Giving Students Feedback
At this time in the semester when students are handing in an assortment of assignments, it is important to provide meaningful feedback to guide their future performance and support their growth. Effective feedback can come in a variety of forms, but students find it most helpful when it is educative about what they are doing well and not so well, when it is timely, when it is personalized as much as possible, and when it provides models or examples of improved performance.
Given that effective feedback is often in tension with efficient feedback, and time is of the essence for faculty and students alike, there are several techniques that may make feedback more timely. These include using rubrics, possibly designed with students, that have pre-prepared language for different levels of performance on different criteria. One might also use self- or peer-feedback processes to both empower students in their own assessment, while also lessening the time faculty need to give to each assignment. Lastly, one might look for common concerns or suggestions across a class’s assignments and give it to the students as a group, rather than in multiple individual assignments.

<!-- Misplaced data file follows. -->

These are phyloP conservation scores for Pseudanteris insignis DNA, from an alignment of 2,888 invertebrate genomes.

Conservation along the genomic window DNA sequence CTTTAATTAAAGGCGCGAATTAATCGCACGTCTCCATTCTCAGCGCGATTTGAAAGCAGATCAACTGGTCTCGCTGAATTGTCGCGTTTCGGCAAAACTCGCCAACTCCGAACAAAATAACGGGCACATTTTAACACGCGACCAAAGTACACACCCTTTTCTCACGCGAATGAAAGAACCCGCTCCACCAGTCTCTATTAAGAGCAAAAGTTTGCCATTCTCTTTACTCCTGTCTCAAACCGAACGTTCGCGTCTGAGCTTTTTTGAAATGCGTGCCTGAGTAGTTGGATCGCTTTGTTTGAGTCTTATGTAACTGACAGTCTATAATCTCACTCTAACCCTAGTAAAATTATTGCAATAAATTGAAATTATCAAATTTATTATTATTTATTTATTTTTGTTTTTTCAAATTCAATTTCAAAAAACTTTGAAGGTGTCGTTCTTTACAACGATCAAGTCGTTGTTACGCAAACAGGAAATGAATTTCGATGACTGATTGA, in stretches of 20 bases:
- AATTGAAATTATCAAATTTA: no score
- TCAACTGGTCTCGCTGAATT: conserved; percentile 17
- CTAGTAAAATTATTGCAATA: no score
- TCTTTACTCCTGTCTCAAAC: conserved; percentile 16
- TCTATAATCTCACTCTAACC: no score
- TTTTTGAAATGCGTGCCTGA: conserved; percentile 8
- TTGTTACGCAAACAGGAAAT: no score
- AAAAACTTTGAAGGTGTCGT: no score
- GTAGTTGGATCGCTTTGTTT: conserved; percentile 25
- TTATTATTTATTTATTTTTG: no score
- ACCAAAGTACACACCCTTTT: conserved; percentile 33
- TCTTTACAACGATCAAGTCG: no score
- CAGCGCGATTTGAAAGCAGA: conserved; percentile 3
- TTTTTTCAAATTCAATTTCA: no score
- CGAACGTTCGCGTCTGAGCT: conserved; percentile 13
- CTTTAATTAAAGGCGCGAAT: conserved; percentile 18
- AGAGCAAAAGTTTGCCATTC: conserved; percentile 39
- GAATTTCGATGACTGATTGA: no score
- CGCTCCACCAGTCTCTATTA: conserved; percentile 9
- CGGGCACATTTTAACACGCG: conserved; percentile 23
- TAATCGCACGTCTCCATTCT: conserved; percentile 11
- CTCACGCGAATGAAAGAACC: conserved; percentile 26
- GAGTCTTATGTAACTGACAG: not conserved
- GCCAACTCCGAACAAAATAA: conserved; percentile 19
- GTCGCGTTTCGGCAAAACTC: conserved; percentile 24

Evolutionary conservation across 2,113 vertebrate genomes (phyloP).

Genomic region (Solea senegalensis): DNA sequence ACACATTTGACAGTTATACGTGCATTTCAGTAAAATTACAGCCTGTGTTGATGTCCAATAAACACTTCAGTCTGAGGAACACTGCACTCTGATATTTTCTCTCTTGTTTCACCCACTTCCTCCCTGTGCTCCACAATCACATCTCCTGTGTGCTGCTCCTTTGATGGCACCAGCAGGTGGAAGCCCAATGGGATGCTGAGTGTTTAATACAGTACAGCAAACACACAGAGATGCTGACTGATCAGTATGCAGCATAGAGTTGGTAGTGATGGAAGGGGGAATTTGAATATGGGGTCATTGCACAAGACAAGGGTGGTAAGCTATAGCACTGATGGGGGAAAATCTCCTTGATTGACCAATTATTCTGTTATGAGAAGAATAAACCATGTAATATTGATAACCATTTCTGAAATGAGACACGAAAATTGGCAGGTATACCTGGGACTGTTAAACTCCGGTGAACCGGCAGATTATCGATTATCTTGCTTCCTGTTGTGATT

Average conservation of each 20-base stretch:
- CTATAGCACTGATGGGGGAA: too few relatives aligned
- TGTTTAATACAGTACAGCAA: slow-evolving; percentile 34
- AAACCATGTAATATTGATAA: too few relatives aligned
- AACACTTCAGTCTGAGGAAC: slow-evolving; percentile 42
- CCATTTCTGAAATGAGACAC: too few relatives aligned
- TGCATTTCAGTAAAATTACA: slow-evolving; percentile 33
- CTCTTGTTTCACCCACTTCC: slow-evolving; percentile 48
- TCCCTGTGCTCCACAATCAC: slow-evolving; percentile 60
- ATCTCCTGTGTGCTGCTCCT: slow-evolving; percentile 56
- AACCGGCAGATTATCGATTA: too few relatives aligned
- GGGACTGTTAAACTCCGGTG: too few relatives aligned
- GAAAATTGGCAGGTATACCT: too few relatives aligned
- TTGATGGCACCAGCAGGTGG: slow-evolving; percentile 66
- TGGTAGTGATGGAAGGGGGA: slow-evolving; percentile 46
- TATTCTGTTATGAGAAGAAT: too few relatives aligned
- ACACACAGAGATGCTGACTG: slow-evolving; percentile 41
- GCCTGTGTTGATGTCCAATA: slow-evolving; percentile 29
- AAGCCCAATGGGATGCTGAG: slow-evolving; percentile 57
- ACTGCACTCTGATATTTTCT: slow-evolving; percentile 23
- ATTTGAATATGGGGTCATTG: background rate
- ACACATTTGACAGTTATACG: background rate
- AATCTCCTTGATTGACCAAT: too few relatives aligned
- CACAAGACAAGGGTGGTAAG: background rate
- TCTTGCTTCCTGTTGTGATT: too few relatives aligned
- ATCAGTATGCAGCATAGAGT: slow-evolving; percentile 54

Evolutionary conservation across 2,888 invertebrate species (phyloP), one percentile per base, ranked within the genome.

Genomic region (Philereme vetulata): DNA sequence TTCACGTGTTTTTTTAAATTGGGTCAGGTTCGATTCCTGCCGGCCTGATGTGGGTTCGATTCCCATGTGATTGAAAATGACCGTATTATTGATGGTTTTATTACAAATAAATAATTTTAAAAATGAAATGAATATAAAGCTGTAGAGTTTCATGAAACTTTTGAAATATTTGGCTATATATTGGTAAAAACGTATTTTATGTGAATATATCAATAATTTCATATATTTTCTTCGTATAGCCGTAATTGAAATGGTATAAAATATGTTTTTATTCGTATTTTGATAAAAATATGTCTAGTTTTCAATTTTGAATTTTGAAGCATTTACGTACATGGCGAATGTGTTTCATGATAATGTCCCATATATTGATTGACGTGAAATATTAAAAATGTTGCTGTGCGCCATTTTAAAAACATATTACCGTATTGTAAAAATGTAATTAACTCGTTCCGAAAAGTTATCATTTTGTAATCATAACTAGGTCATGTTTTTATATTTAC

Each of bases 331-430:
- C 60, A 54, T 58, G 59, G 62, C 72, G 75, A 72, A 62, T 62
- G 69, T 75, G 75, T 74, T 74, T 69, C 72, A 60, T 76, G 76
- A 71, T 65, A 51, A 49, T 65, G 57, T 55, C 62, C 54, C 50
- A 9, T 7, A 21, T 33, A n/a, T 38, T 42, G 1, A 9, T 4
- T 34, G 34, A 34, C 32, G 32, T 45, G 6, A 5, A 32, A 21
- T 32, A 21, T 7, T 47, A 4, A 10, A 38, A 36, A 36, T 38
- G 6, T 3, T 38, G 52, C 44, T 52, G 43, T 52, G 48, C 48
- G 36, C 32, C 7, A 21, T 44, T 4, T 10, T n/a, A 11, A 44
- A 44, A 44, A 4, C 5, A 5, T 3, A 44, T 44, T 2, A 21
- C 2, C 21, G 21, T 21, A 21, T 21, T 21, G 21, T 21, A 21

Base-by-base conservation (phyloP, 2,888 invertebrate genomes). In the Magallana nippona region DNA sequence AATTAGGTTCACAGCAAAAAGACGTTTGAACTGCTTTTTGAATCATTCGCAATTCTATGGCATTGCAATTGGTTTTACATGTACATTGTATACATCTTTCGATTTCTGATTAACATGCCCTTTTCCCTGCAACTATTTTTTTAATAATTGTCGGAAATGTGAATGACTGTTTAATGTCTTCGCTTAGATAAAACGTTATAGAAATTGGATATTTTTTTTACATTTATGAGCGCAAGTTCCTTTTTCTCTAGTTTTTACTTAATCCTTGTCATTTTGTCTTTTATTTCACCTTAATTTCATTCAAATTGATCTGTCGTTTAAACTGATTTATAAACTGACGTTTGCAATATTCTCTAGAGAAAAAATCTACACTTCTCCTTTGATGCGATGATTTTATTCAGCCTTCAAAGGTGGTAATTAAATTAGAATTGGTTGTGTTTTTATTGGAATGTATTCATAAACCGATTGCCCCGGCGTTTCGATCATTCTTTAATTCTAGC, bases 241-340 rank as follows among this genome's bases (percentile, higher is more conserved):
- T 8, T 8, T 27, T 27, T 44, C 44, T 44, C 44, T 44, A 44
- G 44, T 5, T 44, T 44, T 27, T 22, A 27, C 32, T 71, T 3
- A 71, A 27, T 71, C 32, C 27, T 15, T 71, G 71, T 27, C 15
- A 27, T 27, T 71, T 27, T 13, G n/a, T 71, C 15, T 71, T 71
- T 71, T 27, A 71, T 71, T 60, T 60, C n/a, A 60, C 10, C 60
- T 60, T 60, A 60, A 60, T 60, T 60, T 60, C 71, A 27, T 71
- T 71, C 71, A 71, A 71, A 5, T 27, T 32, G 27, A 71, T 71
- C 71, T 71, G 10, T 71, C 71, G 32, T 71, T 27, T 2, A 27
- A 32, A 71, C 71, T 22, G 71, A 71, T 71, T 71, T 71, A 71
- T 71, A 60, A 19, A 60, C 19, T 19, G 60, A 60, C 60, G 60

For more helpful advice on giving effective and efficient feedback you might review this article from Laura Reynolds or this guide from the MIT Teaching + Learning Lab.
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